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What is your preferred way of doing GSR heel?
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Jan 9, 2019 01:06:11   #
engblom
 
There are quite a few ways to do GSR heels. Some are stacking the short rows sections straight upon each other, some are having two rows between the two short rows sections and some knit all around to separate them. What is your preferred way of doing GSR heel and why do you prefer this way?
 
Jan 9, 2019 02:04:48   #
eneira12 (a regular here)
 
What is a GSR heel anyway?
Jan 9, 2019 02:25:00   #
GrumpyGramma (a regular here)
 
GSR heel = German Short Row heel

I work across picking up the double stitches after the last turn then resume knitting in the round. When I come to the remaining double stitches I pick them up and complete the round. I work one full round before continuing. I'm not sure how to count to answer your question but maybe you can figure it out. I do it this way because I like doing it this way. In practical terms, I like having a full round between the first half with short row turns and the second half; it minimizes my opportunities to mess up a picked up double stitch. Doing it this way I start 2 5/8" before the total length of the foot.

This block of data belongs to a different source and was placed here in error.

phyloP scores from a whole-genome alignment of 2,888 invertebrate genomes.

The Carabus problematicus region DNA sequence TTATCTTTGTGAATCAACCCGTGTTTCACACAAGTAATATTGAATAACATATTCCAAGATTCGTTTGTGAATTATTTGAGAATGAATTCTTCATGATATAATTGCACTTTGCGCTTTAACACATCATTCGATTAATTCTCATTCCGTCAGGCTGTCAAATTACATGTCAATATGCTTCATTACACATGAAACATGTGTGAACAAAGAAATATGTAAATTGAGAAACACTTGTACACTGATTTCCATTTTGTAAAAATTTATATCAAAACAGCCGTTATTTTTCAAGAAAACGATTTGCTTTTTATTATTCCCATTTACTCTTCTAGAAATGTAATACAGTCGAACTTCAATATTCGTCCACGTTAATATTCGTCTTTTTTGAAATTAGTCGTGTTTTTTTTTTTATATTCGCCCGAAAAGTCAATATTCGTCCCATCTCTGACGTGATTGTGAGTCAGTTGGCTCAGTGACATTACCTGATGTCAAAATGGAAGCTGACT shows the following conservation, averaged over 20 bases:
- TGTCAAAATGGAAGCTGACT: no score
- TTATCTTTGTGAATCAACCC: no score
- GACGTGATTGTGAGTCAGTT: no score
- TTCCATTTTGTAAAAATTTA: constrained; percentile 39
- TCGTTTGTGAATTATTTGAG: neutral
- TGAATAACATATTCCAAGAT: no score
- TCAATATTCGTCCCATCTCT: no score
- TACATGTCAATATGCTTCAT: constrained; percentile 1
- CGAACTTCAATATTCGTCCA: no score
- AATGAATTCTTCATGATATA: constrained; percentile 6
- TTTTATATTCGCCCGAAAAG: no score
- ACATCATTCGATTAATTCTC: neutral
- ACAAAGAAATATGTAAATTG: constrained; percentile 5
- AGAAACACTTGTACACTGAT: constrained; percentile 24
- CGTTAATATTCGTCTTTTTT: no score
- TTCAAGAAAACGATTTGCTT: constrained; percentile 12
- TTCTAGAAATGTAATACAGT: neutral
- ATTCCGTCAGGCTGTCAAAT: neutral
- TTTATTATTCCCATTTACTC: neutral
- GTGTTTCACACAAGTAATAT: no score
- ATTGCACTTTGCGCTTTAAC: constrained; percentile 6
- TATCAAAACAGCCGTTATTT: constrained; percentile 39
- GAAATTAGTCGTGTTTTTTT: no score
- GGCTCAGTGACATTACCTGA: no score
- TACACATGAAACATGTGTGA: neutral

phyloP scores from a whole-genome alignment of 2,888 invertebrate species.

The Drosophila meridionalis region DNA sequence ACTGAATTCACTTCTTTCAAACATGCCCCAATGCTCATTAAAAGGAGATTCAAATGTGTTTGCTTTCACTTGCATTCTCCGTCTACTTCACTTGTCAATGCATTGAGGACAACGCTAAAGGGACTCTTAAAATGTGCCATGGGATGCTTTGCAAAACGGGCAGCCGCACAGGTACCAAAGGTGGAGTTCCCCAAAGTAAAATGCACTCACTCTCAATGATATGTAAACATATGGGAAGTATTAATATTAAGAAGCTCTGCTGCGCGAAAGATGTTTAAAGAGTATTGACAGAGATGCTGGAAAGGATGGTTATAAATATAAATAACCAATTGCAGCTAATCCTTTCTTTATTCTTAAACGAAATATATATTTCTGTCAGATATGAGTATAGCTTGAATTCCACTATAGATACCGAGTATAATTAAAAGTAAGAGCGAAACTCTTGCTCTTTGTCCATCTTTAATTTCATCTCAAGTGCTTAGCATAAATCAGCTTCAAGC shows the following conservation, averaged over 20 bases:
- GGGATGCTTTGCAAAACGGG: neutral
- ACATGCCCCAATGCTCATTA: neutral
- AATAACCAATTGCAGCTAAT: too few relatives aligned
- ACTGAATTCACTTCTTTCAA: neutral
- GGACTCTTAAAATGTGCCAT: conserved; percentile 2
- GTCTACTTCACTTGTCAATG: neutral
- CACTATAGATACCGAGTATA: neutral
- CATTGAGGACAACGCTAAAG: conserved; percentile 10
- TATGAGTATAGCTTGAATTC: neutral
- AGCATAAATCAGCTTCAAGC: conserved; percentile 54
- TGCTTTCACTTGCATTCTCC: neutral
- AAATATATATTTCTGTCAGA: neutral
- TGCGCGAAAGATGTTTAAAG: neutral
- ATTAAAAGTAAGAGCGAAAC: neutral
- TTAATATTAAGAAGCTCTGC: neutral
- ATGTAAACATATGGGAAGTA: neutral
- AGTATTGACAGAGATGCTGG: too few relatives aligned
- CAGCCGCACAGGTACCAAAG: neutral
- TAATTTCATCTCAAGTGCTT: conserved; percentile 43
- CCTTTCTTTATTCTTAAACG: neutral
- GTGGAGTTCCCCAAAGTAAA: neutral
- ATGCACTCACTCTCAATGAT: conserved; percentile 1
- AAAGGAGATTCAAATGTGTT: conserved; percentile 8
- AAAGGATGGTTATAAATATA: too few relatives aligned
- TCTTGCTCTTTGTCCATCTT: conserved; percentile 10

Jan 9, 2019 03:58:09   #
engblom
 
GrumpyGramma wrote:
GSR heel = German Short Row heel

I work across picking up the double stitches after the last turn then resume knitting in the round. When I come to the remaining double stitches I pick them up and complete the round. I work one full round before continuing. I'm not sure how to count to answer your question but maybe you can figure it out. I do it this way because I like doing it this way. In practical terms, I like having a full round between the first half with short row turns and the second half; it minimizes my opportunities to mess up a picked up double stitch. Doing it this way I start 2 5/8" before the total length of the foot.
GSR heel = German Short Row heel br br I work acr... (show quote)


Please, if it is not too much trouble, could you make a photo of a very slightly stretched heel knitted in this way? I would want to judge myself how well this method hides the holes.
Jan 9, 2019 07:43:17   #
checht
 
engblom wrote:
Please, if it is not too much trouble, could you make a photo of a very slightly stretched heel knitted in this way? I would want to judge myself how well this method hides the holes.


Very pink knits on you tube compares wrap and turn heel with gsr and stretches it.

https://youtu.be/52qy8OOb-s0
Jan 9, 2019 07:49:48   #
checht
 
engblom wrote:
There are quite a few ways to do GSR heels. Some are stacking the short rows sections straight upon each other, some are having two rows between the two short rows sections and some knit all around to separate them. What is your preferred way of doing GSR heel and why do you prefer this way?